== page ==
Don’t let his consummate professionalism and buttoned-up exterior fool you. Ed Garding is a character.
The former First Interstate CEO and current Corporate and Government Relations Officer for the Bank has served in a variety of roles during his 40-plus-year career at First Interstate—management trainee, branch manager, regional president, chief risk officer, and CEO to name a few. He also served as Sheridan’s bank president from 1988-1996.
In addition to these many roles, Ed’s colleagues and teammates also know him as: “Nurse Goodbody,” “Eeyore,” “Merlin,” “Winnie the Pooh,” and countless other Halloween characters.
“Halloween has always been special because the kid in me has never grown up,” Ed said.
According to Jim Scott, son of First Interstate founder Homer Scott, Sr. and former First Interstate BancSystem Chairman of the Board, Ed was “the living spirit of Halloween.”
But that shouldn’t detract from the serious and positive impact Ed had on the Bank during his career, Jim said. The two men worked alongside each other for decades, and as the bank president in Colstrip, Mont., Ed also has the unique perspective of serving as Jim’s first boss.
“Ed was serious and diligent, and I tried my best to make a good impression,” Jim said. “Then, at the end of October, I saw Ed for the first time at Halloween where he transformed into a costumed goofball who would make Halloween so much fun for the next four decades.”
Young at heart and quick to crack a joke—and a smile—Ed anchors his approach to doing business by meeting clients where they are. Sometimes this means picking up the phone to make a call; other times, it’s a face-to-face interaction, or a video chat.
“The past 40 years, I’ve seen our delivery channels change and evolve according to our clients’ unique needs,” Ed said. “But despite these changes, certain aspects have also stayed the same—like our dedication to service and principles of leadership.”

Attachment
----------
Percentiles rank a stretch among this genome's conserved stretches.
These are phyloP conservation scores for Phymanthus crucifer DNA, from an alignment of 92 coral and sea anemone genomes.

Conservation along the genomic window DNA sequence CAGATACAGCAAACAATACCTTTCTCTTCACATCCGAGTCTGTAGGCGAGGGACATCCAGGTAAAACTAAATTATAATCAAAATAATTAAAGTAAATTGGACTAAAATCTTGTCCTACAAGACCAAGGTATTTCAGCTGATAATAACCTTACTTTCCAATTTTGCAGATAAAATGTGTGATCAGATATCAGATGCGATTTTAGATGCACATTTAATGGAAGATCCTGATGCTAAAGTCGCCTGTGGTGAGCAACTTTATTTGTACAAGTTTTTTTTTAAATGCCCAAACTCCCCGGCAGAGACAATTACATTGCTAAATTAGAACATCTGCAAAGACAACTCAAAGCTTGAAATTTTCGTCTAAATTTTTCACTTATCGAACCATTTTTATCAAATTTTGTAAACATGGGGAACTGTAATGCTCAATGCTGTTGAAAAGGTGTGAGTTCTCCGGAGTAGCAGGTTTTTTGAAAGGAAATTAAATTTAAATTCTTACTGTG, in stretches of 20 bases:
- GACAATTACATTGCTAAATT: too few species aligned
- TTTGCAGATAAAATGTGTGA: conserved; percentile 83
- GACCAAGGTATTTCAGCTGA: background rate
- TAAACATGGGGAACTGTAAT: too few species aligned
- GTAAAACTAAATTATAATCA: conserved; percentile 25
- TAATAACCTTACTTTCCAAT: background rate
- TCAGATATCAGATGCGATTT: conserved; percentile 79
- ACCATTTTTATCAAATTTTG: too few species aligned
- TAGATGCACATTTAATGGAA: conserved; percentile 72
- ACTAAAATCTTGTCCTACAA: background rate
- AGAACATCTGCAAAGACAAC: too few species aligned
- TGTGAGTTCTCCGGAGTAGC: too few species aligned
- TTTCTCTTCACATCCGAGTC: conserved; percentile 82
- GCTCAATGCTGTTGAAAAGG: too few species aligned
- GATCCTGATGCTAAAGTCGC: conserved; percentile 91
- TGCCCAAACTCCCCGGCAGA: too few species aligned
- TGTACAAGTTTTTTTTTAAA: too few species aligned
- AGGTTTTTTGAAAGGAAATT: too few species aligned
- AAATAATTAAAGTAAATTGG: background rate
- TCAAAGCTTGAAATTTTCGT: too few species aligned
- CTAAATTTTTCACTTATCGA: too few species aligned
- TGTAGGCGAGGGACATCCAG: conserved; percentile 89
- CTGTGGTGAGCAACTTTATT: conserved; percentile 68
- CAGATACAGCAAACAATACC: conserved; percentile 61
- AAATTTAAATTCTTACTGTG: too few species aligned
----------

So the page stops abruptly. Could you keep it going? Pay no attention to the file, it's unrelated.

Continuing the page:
Long before email and Zoom calls, Ed and his teams corresponded with clients predominantly by mail.
“We would type a letter, send it to the client, and not expect a response for two weeks,” Ed said. “Technology has changed the way we’re able to interact with clients and has shortened the timeframe with which we’re able to conduct business.”
Ed said a good portion of his business early on was specializing in Singer sewing machine loans. Sewing machines were an essential appliance in the ’70s, and door-to-door salesmen would partner with Ed to generate these loans.
“There was really no such thing as a credit card back then,” Ed said. “People worked with bankers to book loans for essentials like sewing machines and furniture.”
To this day, one of Ed’s favorite things about being a banker is helping people get what they need—whether it’s a sewing machine, a new house, a new car, or plan for retirement.
“We’ve come to learn and appreciate that clients want all six forms of interaction available to them—face-to-face, telephone, email, mobile, ATM, and mail,” Ed said. “The key is having all channels available where and when the client needs them, and First Interstate continues to excel in that space.”
Responding to clients’ unique needs and educating them on new financial tools and channels is something Ed has been doing since the beginning of his career.
As the manager of First Interstate’s downtown Billings drive-up location—the first of its kind for the Bank back in 1973—Ed remembers making calls to clients getting them comfortable with the idea of banking from the car via drive-up.
“At the time, the idea was foreign—they’d ask, ‘Why wouldn’t I just come inside to do my banking?’ or they’d comment that the new setup seemed far-fetched,” Ed said. “And now, clients can simply pull out their phone and do their banking anywhere. We’ve come a long way.”
Ed always knew he wanted to pursue a career in banking. His passion (and persistence) soon paid off when he approached Homer Scott, Sr. for a position at Security Trust and Savings Bank—which would later become First Interstate Bank.
“I requested a meeting with Mr. Scott, and he shared the Bank had no openings at the time,” Ed said. “I told him that was fine—that I only had one suit, one place I wanted to work, and I’d be back to inquire every Friday until he hired me.”
Four Fridays went by—then five, with Ed showing up to the Bank, requesting audience with Homer Scott. Each week, Ed received the same response.
“Thank you, but still no openings.”